He played into the audience’s hands with regional humor: “Do you worry about global warming here or do you just think how much worse can it get?” Barker also covered topics like not wanting to have kids, important issues like Pluto’s demotion from its planetary status and, of course, marijuana, like how it was ironic that Kellogg’s dropped Michael Phelps as spokesperson after photos surfaced of him smoking pot and how as a cereal company, ostracizing stoners is “biting the hand that feeds you.”

Oooh, you’re a legend, Dave!

The Conchords kicked things off with the classic “Too Many Dicks on the Dance Floor” in homemade-looking robot costumes, which gave the false hope that the next song would be favorite “The Humans Are Dead.” Special touches like Barker’s (in the “Dave bandanna”) rap and miniature disco balls hanging from Clement and McKenzie’s groins delighted the shrieking masses.

Also included on the set list were the Spaghetti Western outlaw song “Stana” (which went on for a surprisingly long time due to adlibbed interactions and mistakes), the Prince-esque “The Most Beautiful Girl in the Room,” “I Told You I Was Freaky,” the French-bashing “Foux Da Fa Fa,” the self-censored rap of “Mutha Uckers,” the hysterical “Hiphopopatomus vs. Rhymenocerous,” the pseudo sentimental (a la Air Supply) “I’m Not Crying,” “What’s Wrong with the World Today,” “Epileptic Dogs” (which included a brief “REMIX!” with plenty of seizure-inducing strobe lights), “The Girl with the Epileptic Dog” and, of course, the Barry White spoof, “Business Time,” during which the Conchords indulged the audience with an erotic dance.

It’s hard to decide which is more entertaining, the Conchord’s songs, each of which targets a genre or artist and puts a farcical spin on it without being insulting, or the duo’s in-between song banter and audience interaction. For example, when the always stone-faced Clement reassured the audience, “Don’t get nervous when we start talking, it’s not a song that’s really, really bad.”

Or there was Clement’s response to an audience member’s shouted request to take off his shirt. Unfazed, he shot back, “You were getting one and a half hours of humorous songs and pithy banter… but we don’t strip. That’s a misunderstanding.” He offered to incorporate taking off a jacket into their act, but lamented that the jackets were left on the bus. Later in the set, a stagehand appeared onstage with jackets for Clement, McKenzie and even Nigel, the cellist who was “on loan from the New Zealand Symphony Orchestra.” McKenzie leapt from his chair to start playing a beat, for which Clement then began sensually removing his jacket and then took over so McKenzie could have his turn.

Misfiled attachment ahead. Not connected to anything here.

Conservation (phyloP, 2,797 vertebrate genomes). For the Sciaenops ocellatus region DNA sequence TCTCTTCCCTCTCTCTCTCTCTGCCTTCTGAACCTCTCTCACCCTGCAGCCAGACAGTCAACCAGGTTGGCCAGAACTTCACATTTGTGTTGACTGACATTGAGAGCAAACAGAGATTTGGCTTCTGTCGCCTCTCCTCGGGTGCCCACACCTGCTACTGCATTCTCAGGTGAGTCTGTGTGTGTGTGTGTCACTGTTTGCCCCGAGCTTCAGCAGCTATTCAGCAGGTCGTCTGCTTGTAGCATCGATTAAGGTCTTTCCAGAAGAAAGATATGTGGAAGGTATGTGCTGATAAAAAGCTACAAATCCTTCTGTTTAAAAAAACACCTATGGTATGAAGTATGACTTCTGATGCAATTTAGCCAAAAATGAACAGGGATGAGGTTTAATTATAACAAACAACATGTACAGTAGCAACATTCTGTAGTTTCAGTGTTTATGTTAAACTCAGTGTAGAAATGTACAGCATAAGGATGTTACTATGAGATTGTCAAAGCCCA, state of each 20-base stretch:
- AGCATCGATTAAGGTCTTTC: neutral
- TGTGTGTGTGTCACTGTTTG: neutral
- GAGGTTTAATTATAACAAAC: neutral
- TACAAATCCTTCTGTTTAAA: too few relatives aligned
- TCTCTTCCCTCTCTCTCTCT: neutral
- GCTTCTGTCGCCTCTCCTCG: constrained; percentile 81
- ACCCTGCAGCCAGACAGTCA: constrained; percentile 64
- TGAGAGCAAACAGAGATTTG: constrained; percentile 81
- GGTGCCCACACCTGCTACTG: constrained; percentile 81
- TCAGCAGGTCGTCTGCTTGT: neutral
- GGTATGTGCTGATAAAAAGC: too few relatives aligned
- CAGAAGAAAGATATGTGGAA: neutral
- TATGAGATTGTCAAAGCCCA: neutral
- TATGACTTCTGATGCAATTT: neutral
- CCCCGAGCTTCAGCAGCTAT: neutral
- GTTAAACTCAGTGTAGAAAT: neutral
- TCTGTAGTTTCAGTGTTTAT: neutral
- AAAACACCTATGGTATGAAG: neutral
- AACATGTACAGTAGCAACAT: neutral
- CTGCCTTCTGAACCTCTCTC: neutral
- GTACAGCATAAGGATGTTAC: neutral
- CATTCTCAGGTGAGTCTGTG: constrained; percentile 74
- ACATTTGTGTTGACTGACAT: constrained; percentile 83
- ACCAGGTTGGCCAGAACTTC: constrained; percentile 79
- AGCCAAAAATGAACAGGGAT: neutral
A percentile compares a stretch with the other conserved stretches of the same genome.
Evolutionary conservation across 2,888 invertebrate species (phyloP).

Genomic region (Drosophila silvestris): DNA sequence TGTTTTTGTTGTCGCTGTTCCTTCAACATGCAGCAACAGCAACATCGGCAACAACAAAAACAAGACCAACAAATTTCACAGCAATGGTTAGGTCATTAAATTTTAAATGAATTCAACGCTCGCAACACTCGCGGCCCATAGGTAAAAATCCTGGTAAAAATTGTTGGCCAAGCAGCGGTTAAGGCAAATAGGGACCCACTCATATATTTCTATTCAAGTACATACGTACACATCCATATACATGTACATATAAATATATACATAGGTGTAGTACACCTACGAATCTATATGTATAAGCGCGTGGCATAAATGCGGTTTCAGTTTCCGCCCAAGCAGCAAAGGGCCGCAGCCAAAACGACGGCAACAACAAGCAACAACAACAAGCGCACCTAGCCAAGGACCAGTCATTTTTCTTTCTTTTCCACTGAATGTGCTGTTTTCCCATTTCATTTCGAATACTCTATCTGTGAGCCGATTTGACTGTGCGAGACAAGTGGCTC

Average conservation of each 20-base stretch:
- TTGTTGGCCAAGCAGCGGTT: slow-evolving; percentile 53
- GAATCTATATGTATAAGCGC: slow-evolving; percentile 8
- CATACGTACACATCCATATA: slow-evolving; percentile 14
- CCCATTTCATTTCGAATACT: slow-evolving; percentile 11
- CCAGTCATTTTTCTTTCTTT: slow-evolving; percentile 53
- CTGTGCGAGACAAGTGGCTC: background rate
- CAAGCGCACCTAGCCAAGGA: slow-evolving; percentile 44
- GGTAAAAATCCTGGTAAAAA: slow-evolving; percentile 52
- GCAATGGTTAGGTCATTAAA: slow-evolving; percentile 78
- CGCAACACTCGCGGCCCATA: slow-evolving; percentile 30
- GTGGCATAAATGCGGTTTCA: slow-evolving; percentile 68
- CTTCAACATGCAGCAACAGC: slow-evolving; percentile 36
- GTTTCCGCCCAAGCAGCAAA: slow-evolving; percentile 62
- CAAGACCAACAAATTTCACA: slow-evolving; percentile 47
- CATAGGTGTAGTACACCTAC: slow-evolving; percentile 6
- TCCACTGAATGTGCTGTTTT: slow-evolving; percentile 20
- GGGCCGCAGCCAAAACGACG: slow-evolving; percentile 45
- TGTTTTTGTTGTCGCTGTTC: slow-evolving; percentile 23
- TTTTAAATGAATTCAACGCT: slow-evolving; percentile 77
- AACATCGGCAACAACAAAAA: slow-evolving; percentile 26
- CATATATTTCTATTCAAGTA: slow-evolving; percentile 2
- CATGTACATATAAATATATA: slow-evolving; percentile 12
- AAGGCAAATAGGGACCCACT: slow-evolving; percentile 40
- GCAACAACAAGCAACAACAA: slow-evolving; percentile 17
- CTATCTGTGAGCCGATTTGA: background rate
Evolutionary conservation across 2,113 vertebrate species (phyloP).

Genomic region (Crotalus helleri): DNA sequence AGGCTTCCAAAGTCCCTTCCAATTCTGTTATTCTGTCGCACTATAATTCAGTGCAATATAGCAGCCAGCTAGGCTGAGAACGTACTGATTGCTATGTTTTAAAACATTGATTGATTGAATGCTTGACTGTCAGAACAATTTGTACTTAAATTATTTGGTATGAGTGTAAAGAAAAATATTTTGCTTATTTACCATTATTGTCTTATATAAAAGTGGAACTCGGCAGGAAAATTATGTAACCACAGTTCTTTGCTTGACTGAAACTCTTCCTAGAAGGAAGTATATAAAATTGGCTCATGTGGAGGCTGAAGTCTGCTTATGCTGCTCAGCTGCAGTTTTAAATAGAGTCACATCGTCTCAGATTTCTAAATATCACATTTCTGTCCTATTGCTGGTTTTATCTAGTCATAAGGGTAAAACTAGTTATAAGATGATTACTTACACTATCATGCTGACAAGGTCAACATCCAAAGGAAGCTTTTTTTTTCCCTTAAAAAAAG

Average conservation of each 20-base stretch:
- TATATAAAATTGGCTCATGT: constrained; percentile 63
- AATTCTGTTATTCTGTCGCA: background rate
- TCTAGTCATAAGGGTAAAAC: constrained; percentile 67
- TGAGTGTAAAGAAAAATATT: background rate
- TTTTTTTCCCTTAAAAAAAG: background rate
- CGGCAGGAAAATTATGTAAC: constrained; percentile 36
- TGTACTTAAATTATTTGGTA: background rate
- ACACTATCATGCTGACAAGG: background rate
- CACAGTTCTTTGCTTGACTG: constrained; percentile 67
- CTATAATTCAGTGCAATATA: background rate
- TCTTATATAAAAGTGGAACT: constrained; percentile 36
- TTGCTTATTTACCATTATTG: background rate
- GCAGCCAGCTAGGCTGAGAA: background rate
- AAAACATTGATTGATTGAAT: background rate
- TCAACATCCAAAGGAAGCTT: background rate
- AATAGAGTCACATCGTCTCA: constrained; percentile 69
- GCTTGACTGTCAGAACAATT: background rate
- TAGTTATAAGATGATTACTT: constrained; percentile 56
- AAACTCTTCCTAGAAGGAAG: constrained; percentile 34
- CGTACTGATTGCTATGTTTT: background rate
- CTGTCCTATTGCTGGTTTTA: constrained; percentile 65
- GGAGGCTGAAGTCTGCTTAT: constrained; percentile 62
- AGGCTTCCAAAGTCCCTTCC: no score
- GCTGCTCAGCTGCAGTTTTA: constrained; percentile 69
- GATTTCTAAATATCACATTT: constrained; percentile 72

There were moments during which the audience seemed to get a little too carried away by the opportunity to interact with the band by shouting out vaguely funny or downright obnoxious things and the Conchords were actually kind enough to respond to. Clement explained, “You think what happened is that the crowd got unruly, but what’s really happened is we’ve lost control of you.”

And what better response could there be to a blurted out “I LOVE YOU!” than a pause and “Awkwarrrrrd… Uh, of course I love you, I was just thinking about something else.”

The duo’s chemistry is so exceptional that they were even able to make mistakes hilarious and endearing (and there were plenty of flubs). At one point during a performance of “Jenny,” McKenzie apologized for being distracted by a “woman with a strange laugh… well, not strange, but loud.” To which Clement replied, “Now she’ll never laugh again.”

It’s funny how you notice mistakes only when the performer is embarrassed by it. When they embrace their missteps with open arms and humor, they cease to be blemishes and instead become highlights, which is infinitely more charming than a perfect performance.

The Conchords seem to recognize this and capitalize on their scruffy appeal artfully and effortlessly. Whether they are facetiously discussing how many blowjobs “they’ve had to deal with tonight” (McKenzie: 47, Clement: 40) or rapping “my rhymes are so potent that in this small segment I made all of the ladies in the first five rows pregnant… congratulations, bitches!” the duo manages to generate nonstop easy, self-effacing humor that could never offend, if only for the sheer power of their affable charisma.

Though more likely, they’re just having a hell of a lot of fun together. And they have just happened to find out that a good chunk of the world has just as much fun with them as they do each other.

After obliging the irritating quintessential “Freebird” request with a surprisingly funny (“You can’t catch me and put me in a cage, bitch!”) and dare I say… beautiful version of the Lynyrd Skynyrd song, they told the crowd, “Phoenix – all they wanted was ‘Freebird’ and monkey sex. Whatever gets your mind off the heat.”

source: http://regulus2.azstarnet.com/blogs/subb....ides-are -split

[image] [image] [image] [image] [image] [image]
I forgot the 'whatever gets your mind off the heat' thing [image]
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by Amily » Sat Aug 22, 2009 6:06 am

Just another stripping video but from straight on.

http://vids.myspace.com/index.cfm?fuseac....f-962cc 99a53a2

[image]

ADD: I can see some good gifs coming from this one. ;D
Image